Sea-to-Table Food and Great Views at Amorita Resort in Bohol
As Amorita Resort in Bohol unveils its new restaurant, we learn that there are few situations more ideal than one that involves tapas and sangria by the beach.

Amid the flurry of flamenco dancers and lively Spanish music, a buffet-type selection of pintxos remained the highlight of the evening at Tomar Wine and Tapas Bar, the newest addition to Amorita Resort’s dining concepts. The seaside cliff resort’s renovation and expansion has resulted in sleek lines, earthy chic interiors, and an additional 4.4 hectares of land from 1.2 hectares in 2007. Only minutes from Tagbilaran airport, Amorita (“little love” in Spanish) and its secluded location on the southern edge of Alona Beach seem a world away from the rest of Bohol. The latest development in its refurbishment is a cozy, dimmed space within the sleek new Saffron complex that is a welcome addition to its food and beverage offerings.

The facade of Saffron

Complemented by a carefully selected wine and whisky list—Amorita CEO Nicky Cauton III had originally envisioned a whisky bar in Tomar’s place, only to return from a vacation in a Spain with a completely different dining concept in mind—Tomar, which means “to take” in Spanish, employs a sea-to-table practice that is conveniently helped by its proximity to the sea. Only the freshest bounty caught daily make it to the kitchen helmed by chef Raphael Ongchiang: The sea urchin in the baked scallops’ uni crust is sourced in Bohol, as are the octopus, fish, and shrimp that are found in the other types of pintxos on the menu. Says Ongchiang, “I wanted it to taste like the sea.”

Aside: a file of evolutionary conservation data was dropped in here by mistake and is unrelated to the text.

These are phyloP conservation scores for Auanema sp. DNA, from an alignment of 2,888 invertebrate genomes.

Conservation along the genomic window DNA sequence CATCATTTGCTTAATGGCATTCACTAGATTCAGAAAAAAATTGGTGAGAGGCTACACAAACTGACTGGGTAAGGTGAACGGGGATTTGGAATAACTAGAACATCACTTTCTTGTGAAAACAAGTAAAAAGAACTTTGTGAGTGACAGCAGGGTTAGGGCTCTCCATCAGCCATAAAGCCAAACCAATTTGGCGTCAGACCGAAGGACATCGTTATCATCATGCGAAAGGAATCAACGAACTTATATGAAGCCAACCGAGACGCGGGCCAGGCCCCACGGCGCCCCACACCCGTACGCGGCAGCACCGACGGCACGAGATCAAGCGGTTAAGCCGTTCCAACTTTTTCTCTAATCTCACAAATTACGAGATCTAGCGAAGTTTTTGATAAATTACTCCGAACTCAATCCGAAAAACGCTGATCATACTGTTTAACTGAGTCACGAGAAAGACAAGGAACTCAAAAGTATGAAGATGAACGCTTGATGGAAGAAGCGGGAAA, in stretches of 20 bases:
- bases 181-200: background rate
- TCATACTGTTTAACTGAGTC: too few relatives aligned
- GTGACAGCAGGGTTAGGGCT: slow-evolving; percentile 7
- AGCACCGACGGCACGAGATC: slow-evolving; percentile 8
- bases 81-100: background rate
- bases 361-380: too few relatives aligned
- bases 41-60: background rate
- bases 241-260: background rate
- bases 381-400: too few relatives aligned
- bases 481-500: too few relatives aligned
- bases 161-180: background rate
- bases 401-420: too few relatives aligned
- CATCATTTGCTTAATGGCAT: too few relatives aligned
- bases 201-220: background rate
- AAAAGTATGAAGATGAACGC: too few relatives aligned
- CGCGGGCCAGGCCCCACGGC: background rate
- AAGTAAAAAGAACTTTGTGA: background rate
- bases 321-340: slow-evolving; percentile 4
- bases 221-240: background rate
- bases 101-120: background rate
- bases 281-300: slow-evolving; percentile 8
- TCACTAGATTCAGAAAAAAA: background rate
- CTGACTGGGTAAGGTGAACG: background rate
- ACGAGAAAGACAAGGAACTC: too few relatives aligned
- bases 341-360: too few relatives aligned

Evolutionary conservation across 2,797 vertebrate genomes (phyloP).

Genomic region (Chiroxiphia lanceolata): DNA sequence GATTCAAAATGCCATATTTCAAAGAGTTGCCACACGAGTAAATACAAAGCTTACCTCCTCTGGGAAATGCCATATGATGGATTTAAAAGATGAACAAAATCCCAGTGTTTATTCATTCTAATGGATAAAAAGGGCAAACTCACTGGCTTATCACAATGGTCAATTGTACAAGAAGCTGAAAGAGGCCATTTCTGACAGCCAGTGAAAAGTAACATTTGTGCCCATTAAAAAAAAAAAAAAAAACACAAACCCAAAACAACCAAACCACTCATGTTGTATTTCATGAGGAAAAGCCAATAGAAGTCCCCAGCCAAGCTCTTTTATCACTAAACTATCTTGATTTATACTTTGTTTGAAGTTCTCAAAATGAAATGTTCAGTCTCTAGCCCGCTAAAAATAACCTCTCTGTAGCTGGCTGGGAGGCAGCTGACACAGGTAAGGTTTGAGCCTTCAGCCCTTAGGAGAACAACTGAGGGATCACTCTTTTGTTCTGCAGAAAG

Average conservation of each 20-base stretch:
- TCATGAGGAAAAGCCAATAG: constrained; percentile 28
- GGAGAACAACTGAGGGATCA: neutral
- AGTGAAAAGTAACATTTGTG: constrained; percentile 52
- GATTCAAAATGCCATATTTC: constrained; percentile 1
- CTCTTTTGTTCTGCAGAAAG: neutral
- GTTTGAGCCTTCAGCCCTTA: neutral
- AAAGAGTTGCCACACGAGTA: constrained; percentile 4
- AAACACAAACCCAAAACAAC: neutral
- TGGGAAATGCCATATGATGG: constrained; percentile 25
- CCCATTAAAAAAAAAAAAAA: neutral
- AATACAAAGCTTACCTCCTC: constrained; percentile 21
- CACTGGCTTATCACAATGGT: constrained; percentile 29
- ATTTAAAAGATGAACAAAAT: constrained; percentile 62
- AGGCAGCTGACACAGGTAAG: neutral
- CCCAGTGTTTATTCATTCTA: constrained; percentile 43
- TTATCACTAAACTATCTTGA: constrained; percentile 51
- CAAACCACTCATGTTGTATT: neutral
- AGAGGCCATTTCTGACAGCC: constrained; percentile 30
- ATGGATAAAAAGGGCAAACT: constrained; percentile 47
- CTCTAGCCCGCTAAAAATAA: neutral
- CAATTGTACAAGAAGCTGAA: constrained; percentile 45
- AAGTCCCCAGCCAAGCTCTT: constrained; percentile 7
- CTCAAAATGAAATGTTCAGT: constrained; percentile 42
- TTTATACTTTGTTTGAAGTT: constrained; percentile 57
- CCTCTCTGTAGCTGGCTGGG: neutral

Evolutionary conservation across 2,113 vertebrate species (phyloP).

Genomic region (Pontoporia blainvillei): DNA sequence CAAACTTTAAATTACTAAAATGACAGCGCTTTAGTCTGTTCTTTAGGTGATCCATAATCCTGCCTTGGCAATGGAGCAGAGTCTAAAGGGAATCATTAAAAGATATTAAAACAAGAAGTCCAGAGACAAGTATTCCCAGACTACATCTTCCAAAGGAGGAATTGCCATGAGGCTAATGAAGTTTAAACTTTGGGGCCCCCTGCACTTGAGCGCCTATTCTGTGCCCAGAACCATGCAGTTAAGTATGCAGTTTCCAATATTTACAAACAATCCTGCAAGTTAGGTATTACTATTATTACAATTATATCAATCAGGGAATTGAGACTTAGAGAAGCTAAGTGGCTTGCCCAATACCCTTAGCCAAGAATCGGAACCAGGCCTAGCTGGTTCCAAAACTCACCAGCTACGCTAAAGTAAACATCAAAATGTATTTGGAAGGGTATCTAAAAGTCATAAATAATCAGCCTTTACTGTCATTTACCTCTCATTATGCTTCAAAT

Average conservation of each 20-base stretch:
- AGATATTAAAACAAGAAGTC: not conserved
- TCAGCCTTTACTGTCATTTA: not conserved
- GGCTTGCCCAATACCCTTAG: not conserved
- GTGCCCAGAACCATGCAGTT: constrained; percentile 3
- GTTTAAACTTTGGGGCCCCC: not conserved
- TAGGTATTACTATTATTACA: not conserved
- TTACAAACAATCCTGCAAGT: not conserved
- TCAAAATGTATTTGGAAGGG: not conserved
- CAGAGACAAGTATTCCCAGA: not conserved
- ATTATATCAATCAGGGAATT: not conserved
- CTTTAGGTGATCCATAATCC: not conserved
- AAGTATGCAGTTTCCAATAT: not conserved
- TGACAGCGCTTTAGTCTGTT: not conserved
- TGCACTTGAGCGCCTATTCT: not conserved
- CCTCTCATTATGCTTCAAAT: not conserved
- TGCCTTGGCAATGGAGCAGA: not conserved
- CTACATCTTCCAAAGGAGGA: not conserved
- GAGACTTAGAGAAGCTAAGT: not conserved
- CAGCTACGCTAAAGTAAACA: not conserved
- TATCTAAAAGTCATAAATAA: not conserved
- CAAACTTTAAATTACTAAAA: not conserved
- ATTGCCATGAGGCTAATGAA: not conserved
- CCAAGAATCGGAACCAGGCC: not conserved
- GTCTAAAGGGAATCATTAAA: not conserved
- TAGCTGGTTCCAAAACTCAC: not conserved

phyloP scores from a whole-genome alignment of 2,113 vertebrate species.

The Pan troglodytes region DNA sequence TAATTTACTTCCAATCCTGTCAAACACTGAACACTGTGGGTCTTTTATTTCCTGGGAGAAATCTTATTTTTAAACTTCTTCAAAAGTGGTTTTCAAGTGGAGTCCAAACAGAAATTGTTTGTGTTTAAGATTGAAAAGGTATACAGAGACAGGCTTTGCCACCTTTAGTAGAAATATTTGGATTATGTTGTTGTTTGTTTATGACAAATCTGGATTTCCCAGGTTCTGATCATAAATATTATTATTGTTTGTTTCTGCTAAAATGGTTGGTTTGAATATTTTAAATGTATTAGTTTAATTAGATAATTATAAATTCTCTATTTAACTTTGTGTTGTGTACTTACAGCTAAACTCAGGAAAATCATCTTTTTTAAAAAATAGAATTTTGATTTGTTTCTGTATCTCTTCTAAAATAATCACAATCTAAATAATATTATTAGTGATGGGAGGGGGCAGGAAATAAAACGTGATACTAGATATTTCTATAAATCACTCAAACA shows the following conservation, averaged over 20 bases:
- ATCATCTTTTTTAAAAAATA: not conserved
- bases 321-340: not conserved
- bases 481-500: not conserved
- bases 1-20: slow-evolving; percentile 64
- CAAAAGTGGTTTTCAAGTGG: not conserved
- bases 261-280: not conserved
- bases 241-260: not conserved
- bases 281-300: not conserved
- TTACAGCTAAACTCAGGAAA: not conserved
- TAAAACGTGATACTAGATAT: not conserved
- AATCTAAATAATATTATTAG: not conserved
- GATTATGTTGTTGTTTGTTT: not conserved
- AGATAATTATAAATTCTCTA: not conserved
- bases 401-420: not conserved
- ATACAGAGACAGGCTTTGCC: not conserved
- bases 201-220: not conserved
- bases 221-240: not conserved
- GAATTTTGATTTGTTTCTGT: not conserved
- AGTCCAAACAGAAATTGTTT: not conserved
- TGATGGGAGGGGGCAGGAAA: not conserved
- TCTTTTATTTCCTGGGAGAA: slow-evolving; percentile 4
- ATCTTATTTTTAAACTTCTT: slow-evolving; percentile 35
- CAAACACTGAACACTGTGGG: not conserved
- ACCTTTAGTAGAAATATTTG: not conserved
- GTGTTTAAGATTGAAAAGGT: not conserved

An assortment of pintxos

Paella negra

Inside Tomar Tapas and Wine Bar

Crafting his recipes based purely on research and his own experiences of eating out in Manila, Ongchiang’s take on tapas, paellas, and pintxos are conventional, save for a few welcome twists. For instance, instead of using olive oil, as the Spanish can be counted on to do, Ongchiang substitutes butter, a product of his training in French cuisine. “For me, laging masarap ang butter,” he explains. “I wanted half of the menu to be traditional, with the remaining being my own version of Spanish food. None of the recipes here are a hundred percent traditional, but they are classic enough.”

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Manica C. Tiglao
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